Reduce Friction in HVACR Systems with Faster-moving Water
HVACR systems depend on water quality. Air conditioning systems often function by using water for open recirculating cooling. Absorption refrigeration may utilize high-temperature water as an energy source or as a refrigerant. Industrial cooling towers remove heat by spraying water down through the tower to exchange heat and then pump water back into a plant or building for reuse. The operation of boiler systems depends on distributing the heat from hot water as the water passes through radiators or piping systems.
Friction Harms System Performance
Frictional force opposes motion. The resistance that occurs through friction results in drag, causes parts to overheat, and increases wear on surfaces. Wear-related failures consume energy because of the need to replace parts and equipment.
Every liquid has viscosity—or the resistance to flow. In turn, flow behavior depends on the molecular weight of the liquid and the distribution of the molecular weight. The measurement of viscosity defines the internal friction of a moving liquid. All types of fluids flow easier if the internal resistance to flow—or viscosity—remains low. Even though water has lower viscosity and produces less fluid friction than thicker liquids, water moving at higher speeds or at higher temperatures introduces friction and resistance.
Water also has a very high surface tension or the force that resists breaking the surface of a liquid.*(1) The bonding of two positively charged hydrogen atoms in one molecule to one negatively charged oxygen atom in another molecule creates tension as the molecules contract to the smallest surface area and resist breaking. Any increase in cohesion leads to a proportional increase in surface tension and decreased flow.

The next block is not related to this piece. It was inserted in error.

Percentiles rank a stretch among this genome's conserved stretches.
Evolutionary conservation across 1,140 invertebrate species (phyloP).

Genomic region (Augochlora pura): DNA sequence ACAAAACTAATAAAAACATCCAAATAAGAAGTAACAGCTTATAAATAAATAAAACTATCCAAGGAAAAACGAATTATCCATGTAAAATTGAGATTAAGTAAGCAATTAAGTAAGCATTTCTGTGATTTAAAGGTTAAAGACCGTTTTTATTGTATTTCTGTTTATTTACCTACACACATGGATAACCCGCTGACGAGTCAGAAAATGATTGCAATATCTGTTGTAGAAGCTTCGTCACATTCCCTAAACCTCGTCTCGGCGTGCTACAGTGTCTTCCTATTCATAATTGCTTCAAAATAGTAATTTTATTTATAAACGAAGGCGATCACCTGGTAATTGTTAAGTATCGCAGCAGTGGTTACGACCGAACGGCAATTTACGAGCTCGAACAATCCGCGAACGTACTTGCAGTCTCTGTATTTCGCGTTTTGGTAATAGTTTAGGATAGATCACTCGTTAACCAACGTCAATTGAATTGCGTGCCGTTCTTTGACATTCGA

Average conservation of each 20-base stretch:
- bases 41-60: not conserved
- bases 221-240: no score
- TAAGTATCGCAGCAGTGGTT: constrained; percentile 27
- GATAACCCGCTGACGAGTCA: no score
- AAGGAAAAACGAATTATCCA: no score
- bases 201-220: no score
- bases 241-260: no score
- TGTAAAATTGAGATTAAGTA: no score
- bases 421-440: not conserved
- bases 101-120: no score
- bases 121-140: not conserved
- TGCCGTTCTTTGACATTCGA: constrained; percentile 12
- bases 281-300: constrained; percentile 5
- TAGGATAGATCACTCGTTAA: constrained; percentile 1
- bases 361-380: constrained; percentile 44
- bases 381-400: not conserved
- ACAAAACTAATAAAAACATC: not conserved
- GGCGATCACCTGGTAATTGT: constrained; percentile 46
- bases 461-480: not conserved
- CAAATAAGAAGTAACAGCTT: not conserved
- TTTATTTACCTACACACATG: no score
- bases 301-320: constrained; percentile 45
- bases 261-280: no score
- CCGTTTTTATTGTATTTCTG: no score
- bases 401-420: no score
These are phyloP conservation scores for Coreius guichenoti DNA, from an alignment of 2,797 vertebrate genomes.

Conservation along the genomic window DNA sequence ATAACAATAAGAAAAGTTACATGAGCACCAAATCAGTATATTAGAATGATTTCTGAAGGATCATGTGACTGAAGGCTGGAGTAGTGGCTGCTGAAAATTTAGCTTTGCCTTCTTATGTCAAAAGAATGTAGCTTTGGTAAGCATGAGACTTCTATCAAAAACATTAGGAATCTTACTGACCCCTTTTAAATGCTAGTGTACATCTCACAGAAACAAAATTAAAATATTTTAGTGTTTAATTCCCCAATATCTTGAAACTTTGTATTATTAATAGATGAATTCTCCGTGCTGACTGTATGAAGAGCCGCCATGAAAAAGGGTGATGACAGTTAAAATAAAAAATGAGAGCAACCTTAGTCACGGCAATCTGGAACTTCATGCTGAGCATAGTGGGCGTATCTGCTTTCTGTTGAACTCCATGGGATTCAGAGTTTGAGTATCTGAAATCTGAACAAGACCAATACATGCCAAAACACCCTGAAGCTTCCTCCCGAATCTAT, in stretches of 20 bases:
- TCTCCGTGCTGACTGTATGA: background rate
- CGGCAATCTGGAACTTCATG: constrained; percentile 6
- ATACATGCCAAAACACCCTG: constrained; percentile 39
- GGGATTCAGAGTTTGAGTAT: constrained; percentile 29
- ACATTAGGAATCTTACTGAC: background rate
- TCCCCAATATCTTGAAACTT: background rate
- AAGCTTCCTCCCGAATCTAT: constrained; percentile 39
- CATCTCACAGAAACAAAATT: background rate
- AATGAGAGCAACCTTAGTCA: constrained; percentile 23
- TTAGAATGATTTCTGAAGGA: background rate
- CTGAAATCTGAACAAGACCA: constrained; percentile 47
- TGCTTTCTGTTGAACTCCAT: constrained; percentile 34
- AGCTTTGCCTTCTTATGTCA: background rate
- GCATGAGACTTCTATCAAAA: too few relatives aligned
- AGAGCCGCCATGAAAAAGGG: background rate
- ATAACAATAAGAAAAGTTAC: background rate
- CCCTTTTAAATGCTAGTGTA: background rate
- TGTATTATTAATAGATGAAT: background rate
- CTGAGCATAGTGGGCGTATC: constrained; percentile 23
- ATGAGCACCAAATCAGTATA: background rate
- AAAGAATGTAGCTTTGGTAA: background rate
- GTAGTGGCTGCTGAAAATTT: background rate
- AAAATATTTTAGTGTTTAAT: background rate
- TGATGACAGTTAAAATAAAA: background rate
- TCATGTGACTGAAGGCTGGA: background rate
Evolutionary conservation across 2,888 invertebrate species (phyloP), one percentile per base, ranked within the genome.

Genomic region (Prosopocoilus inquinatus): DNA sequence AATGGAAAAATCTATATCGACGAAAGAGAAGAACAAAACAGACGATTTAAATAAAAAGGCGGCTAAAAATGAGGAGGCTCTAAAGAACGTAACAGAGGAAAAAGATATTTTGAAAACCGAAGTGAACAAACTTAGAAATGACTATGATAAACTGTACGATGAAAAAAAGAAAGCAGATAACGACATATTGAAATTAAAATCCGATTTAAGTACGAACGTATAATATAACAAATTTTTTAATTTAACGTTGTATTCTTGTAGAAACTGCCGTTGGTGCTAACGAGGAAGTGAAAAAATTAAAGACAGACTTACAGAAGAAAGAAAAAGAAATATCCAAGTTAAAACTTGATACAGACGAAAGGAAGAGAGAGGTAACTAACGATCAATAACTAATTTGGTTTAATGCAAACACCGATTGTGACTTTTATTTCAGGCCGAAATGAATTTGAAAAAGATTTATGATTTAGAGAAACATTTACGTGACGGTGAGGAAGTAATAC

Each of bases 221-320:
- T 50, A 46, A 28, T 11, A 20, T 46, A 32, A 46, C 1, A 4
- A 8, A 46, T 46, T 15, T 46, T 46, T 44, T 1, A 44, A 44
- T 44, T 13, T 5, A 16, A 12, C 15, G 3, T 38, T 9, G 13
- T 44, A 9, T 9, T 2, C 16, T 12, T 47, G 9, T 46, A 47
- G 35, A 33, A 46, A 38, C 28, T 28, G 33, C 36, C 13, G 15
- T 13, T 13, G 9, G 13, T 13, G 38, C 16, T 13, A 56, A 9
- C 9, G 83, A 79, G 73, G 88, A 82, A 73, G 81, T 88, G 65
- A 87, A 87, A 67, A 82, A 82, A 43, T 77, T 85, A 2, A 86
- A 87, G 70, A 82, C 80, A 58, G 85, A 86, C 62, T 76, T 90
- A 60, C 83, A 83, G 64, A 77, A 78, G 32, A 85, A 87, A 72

Fluid friction can occur when fluids push against solid objects or within fluid-fluid motion. The weight of one fluid against another generates force between the two fluids and holds back the motion. Friction can also occur between the layers in a fluid.
Any increase in fluid friction affects performance and eventually causes wear.
Laminar Flow and Turbulent Flow Impact Fluid Friction
The term “laminar flow” describes how flowing water breaks down into a series of concentric layers that move at different speeds. Water flowing within a pipe has the greatest velocity in its innermost layer. As the layers move farther from the center layer, each has a progressively slower velocity. The outer layer contacts the pipe surface and has no velocity. Friction increases between each layer throughout the stream of water and a portion of the kinetic energy found within the flowing water dissipates into heat energy.
Water moving at higher speeds causes instability within laminar flow. Increasing the speed causes the transition from laminar flow to a combination of laminar and turbulent flow and finally to turbulent flow. Rather than velocity occurring in the direction of flow, velocity develops in different directions.